Cribbs amassed 243 all-purpose yards, while Furrey received major playing time at both wide receiver and safety during Cleveland’s 23-20 overtime loss to the Cincinnati Bengals.
“In the end, it’s very frustrating because of how hard we fought on both sides of the ball,” Furrey said. “We did a lot of things well, but a win would have meant a lot to this team.”
Special teams ace Cribbs single-handedly kept the Browns in the game with a 58-yard kickoff return and punt returns measuring 50 and 39 yards. The latter two runbacks turned into 10 points and prompted Bengals coach Marvin Lewis to say, “Josh Cribbs was the equalizer.”
“I was amped up the whole day and the return unit was amped up for me,” said Cribbs, whose yardage total was the 10th highest in team history. “They said, ‘We’re going to get you in the end zone,’ and I was trying to. Unfortunately, we didn’t get in, but I was giving everything I had and just came up short.”
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The former Kent State quarterback collected 120 yards on punt returns (the third-most ever by a Cleveland player), 103 more on kickoffs, 15 on a rush, and 5 via his one reception.
“Coach gave us a nice little, short, sweet speech right before we went out,” Cribbs said. “He told us to be physical and be smart — just hit them in the mouth. We want teams to know if they come into Browns Stadium, they can expect to get hit and expect to get treatment in the training room.”
Furrey, surprisingly, did not require any postgame care after having seven passes thrown his way on offense and serving as Cleveland’s nickelback on the other side of the ball. The six-year veteran spent the entire 2005 season as a defensive back for the St. Louis Rams, but hadn’t previously played both ways in the same game.
“The first drive today, it was a little crazy because I hadn’t played safety for four years, but it was a lot of fun to be out there,” Furrey said. “It’s like playing another ballgame on the same day. Honestly, you wish you could do it again.”
Furrey was credited with four receptions for 37 yards and one pass breakup. Perhaps more telling, he was on the field for most of OT, which consisted of four Bengals possessions and three by the Browns.
“That shows the kind of versatility guys we have on this team,” Cribbs said. “Mike and me and everyone else are willing to give maximum effort to help us get a win. Hopefully, next time we’ll wind up on top.”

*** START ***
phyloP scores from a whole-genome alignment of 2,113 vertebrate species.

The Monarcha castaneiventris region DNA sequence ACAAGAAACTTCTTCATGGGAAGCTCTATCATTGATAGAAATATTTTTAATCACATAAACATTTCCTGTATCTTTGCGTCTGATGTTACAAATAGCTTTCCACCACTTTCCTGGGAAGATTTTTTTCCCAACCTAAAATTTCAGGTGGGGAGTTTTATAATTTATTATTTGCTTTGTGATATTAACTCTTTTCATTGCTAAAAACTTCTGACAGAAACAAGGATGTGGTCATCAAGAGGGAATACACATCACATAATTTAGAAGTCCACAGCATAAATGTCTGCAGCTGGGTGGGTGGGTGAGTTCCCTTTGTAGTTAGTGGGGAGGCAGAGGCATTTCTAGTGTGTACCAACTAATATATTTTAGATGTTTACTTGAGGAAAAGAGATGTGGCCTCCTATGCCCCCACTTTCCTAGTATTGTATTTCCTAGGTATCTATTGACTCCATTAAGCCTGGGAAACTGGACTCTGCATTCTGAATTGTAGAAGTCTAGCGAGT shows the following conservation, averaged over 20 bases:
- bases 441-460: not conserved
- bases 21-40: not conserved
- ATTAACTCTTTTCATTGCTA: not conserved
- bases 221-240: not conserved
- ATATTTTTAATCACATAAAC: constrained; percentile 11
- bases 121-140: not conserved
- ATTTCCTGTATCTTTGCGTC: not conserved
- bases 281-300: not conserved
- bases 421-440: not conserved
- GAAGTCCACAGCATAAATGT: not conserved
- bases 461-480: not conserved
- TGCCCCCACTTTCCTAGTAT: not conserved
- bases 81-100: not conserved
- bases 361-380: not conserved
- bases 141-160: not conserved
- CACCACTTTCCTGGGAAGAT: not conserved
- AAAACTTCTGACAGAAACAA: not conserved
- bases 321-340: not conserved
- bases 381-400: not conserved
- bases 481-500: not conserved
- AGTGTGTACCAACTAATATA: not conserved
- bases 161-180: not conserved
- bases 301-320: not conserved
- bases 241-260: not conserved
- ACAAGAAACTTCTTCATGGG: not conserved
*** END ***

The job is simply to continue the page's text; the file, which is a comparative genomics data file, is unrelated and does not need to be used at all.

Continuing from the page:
Harrison gets 100
Fourth-year running back Jerome Harrison posted the Browns’ first 100-yard rushing game since Dec. 30, 2007, by gaining a career-high 121 yards on 29 carries.
“I would take negative yards running, no touchdown, and a win any day over a good personal performance and not winning,” he said. “It’s tough to play this long and not have the ball fall your way. It’s tough.”
Harrison posted the club’s longest rush of the season with a 21-yarder, but also was stripped of the football in the first quarter by Leon Hall. Robert Geathers picked it off in midair and lumbered 75 yards for a TD.
“I couldn’t believe I did that, but I knew I was in this locker room with a great group of guys who would still support me,” he said. “I was glad I could support them later in the game.”
- Shaun Rogers blocked two kicks by Cincinnati’s Shayne Graham for his second multi-rejection game in the NFL — costing the Bengals four points. The mammoth nose tackle swatted down the potential game-winning extra point in the fourth quarter (his second on a PAT) after swatting down a 23-yard field goal try (his 13th on a FG).
- Brodney Pool recorded Cleveland’s first interception of the year, while Blake Costanzo recovered a fumble when Cincinnati’s Andre Caldwell was stripped by Kaluka Maiava on a kickoff return.
- Coach Eric Mangini challenged his first two plays of the year, but neither was overturned by the replay official, costing Cleveland one timeout in each half.
- The Browns suffered their first OT loss since Oct. 24, 2004, against Philadelphia. They are 16-14-1 all-time when playing an extra period.
- A sellout crowd of 69,844 took in the “Battle of Ohio” — the second-lowest attendance in Cleveland Browns Stadium history. The only smaller gathering came on Dec. 24, 2006 against Tampa Bay (69,603).
- Blues Traveler lead singer John Popper, a Cleveland native, performed the national anthem on his harmonica.
- The kickoff conditions were fitting for football at 58 degrees under cloudy skies.